Ben Griffiths on Bicester: 'This place has a rosy future'

‘Gliding down to a runway like Bicester’s is the perfect conclusion a nostalgic adventure’

‘Gliding down to a runway like Bicester’s is the perfect conclusion a nostalgic adventure’

Bicester’s ambitious masterplan – pandemic permitting – looks set to ensure this place has a rosy future for aviation and motoring enthusiasts. It’ll be hard to keep me away for long

The historic former RAF Bicester was one of the best-kept secrets in general aviation, if a little dilapidated. With a beautiful grass airfield, some resident vintage aircraft and a gliding club, the site’s many original buildings and tree-lined avenues gave it a mysterious air and bags of faded charm.

For me, it’s almost impossible to land there without feeling nostalgic and thinking of the many aviators who have gone before. Wandering around, you imagine Bicester in its pre-1930s heyday and the development of British military aviation.

Even English Heritage recognises this as the best-preserved Second World War bomber station left in the UK. Something about the atmosphere always makes a visit by air into a lovely airfield on a summer’s day extra-special. Since taking ownership, Bicester Heritage has transformed the site, creating a centre of excellence for classic motoring with a cluster of technical services, car restorers and other craft businesses in period buildings alongside modern but sympathetic new-builds.

It is a measure of how successful this development has been that Bicester is also the new home of governing body Motorsport UK. Regular ‘scrambles’ at Bicester – events for classic car enthusiasts – have put the site on the map. With all this ground-based action, it is reassuring to learn that the aerodrome remains central to a larger development project labelled ‘Bicester Motion’.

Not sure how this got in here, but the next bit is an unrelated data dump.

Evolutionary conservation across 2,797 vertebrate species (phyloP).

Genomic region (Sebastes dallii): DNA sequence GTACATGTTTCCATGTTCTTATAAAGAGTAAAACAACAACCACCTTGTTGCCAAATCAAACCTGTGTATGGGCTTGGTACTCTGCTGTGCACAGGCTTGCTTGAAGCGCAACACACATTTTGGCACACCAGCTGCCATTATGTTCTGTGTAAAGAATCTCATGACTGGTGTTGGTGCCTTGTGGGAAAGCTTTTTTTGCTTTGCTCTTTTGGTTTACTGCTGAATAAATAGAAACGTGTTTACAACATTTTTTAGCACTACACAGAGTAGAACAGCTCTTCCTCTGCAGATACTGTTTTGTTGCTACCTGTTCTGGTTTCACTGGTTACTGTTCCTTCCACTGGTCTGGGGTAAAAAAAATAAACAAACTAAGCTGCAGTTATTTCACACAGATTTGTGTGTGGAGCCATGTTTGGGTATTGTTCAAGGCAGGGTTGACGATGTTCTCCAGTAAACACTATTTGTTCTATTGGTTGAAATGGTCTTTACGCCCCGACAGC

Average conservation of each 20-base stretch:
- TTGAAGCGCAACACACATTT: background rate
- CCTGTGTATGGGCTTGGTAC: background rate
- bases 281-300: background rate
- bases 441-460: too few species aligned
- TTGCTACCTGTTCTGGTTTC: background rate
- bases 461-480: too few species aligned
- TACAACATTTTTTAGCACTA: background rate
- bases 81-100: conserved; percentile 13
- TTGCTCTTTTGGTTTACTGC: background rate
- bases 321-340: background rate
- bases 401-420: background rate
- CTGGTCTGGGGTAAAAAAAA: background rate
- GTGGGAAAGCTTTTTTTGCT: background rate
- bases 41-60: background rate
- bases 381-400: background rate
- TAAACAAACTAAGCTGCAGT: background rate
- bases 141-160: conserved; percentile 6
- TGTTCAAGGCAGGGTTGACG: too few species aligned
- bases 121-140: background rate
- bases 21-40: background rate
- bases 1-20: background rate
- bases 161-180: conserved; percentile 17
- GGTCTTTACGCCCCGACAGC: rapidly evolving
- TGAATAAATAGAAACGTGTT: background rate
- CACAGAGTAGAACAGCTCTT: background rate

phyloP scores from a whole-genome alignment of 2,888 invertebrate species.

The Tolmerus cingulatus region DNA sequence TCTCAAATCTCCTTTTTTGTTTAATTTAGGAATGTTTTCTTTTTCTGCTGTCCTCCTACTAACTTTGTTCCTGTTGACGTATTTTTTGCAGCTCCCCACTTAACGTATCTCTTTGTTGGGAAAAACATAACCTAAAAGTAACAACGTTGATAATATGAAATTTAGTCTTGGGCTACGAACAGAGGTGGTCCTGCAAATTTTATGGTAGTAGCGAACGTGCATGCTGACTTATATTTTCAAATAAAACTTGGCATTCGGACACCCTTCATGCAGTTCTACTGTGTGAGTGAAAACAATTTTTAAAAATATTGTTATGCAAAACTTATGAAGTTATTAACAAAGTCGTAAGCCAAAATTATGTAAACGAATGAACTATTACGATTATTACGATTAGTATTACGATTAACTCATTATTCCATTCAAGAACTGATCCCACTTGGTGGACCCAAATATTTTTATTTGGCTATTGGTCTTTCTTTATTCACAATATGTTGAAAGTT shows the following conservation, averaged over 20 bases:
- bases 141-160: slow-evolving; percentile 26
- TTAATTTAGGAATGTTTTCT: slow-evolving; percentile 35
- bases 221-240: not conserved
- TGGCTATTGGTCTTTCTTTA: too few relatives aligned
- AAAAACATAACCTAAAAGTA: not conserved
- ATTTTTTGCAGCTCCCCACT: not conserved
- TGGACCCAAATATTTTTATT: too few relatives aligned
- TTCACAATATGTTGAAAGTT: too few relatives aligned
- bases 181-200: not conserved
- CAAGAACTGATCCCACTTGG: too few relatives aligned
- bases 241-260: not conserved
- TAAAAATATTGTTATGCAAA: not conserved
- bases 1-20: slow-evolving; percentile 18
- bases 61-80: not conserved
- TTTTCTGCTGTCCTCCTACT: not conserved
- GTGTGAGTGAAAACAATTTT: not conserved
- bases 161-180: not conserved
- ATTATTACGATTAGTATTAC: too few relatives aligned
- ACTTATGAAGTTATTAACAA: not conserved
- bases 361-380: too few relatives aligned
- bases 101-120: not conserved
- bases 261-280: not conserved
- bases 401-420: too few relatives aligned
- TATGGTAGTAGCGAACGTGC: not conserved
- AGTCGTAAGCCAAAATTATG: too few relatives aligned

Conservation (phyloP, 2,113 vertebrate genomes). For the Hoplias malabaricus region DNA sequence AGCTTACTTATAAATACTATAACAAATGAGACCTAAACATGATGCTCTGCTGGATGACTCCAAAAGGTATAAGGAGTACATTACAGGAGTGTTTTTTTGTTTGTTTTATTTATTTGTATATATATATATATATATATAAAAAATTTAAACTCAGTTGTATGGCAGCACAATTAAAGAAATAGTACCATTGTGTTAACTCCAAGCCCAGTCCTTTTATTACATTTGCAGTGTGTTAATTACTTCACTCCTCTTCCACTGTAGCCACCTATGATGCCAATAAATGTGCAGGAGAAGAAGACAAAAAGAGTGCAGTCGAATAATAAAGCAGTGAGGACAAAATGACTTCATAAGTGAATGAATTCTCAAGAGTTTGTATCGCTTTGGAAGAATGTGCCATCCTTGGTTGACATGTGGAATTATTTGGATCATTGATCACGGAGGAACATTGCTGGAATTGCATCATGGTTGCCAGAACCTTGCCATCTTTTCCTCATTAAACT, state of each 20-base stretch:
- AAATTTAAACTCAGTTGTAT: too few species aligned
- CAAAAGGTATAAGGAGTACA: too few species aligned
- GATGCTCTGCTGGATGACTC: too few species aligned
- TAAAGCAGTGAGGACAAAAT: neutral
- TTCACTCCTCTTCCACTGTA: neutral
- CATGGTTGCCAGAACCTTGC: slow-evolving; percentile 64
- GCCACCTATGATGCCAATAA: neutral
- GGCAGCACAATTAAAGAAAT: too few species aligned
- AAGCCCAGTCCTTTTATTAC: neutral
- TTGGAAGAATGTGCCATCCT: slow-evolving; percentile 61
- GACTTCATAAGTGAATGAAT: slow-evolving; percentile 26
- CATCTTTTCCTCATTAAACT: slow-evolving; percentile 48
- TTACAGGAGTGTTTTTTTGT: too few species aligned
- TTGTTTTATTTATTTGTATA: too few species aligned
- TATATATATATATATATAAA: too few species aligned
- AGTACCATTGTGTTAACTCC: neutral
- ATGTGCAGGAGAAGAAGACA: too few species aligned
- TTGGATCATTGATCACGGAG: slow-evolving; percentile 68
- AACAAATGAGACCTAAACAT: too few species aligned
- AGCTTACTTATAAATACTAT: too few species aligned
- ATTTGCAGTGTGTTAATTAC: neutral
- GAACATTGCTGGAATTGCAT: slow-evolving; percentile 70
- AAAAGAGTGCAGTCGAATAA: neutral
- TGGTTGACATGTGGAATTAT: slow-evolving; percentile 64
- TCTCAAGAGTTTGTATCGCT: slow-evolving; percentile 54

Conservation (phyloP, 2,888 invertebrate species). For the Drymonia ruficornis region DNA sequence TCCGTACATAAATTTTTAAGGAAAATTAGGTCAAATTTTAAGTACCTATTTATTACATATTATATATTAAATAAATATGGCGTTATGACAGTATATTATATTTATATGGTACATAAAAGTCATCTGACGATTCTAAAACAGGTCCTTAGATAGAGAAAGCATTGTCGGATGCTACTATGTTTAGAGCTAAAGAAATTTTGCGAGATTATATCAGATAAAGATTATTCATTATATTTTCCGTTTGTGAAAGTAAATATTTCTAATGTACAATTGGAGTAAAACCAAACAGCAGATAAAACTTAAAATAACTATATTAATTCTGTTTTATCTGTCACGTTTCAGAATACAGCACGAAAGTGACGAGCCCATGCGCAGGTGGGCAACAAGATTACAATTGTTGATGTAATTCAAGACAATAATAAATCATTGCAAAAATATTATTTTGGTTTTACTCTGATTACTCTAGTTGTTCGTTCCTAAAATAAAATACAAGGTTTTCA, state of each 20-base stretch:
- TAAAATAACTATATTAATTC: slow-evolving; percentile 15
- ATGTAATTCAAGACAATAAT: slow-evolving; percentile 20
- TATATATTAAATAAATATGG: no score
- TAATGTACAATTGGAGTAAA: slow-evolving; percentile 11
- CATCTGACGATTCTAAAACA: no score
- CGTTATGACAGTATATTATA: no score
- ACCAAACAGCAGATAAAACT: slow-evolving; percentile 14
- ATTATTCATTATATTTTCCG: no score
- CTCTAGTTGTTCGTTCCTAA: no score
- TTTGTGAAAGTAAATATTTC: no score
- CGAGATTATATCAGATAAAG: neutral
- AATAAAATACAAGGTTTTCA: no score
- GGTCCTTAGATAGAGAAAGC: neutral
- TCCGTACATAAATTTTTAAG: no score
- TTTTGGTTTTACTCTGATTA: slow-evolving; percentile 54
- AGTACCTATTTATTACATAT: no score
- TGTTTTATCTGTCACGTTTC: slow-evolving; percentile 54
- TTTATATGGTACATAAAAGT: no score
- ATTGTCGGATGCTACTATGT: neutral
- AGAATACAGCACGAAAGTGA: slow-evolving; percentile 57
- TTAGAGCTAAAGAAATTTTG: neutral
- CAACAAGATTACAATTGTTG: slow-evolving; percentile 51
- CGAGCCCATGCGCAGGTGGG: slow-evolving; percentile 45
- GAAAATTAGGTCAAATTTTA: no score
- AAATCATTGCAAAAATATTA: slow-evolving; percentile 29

The idea is for a tourist destination that showcases the car but also supports innovation and technology. And Bicester has aviation companies in its sights, whether exploring urban air mobility, unmanned flying machines or electric powerplants or the more traditional forms of air travel. Bicester seems to be aiming to be the Goodwood of the skies, with ambitions to offer a high-end experience.

As well as a 300-bedroom hotel in development, there are plans to complement the heritage automotive businesses with a dedicated showcase for the larger carmakers who can demonstrate their historical fleets alongside the latest models. There will be retail and dining areas, too. All this change has not passed without some criticism, not least from some members of the former gliding club, which has moved to pastures new.

However, Charlie Morgan, director of the Bicester Aerodrome Company, says the airfield is a crucial component of Bicester Motion’s masterplan to create a vibrant destination that celebrates ‘innovation, community and experience of mobility within the automotive and aviation sectors’. The owners are keen for enthusiasts to come and enjoy the vintage atmosphere and regenerate the spirit of pioneering endeavour.

You can taste a bit of the past with a flight in a Tiger Moth biplane provided by local company Finest Hour Experiences, which also offers some aerobatic sorties. Any flight in a Tiger Moth is a delight. This 1930s primary trainer (pictured) is still going strong around the world, beloved of pilots preferring to enjoy a more sedate form of aviation. The biggest difference from modern machines is immediately obvious: this is a biplane with an open cockpit offering the full cabriolet experience!

Communication with your companion in the tandem cockpit is challenging, with the wind and noise of the airflow. It’s the closest you can get in a fixed-wing aircraft to the sensations of riding a motorcycle, the simplicity of the Tiger’s wood and fabric construction leaving you feeling right out among the elements. Although it’s a training machine, that doesn’t mean this Tiger is easy to tame.

This de Havilland-designed taildragger is easy to fly but difficult to fly well. Fail to keep the Tiger Moth in balance using the rudder pedals and it’s immediately obvious as the slipstream will blast you in the side of the head.

Gliding down to a runway like Bicester’s is the perfect conclusion to such a nostalgic adventure. But the owners’ ambitious masterplan – pandemic permitting – looks set to ensure this place has a rosy future, too. It’ll be hard to keep me away for long.

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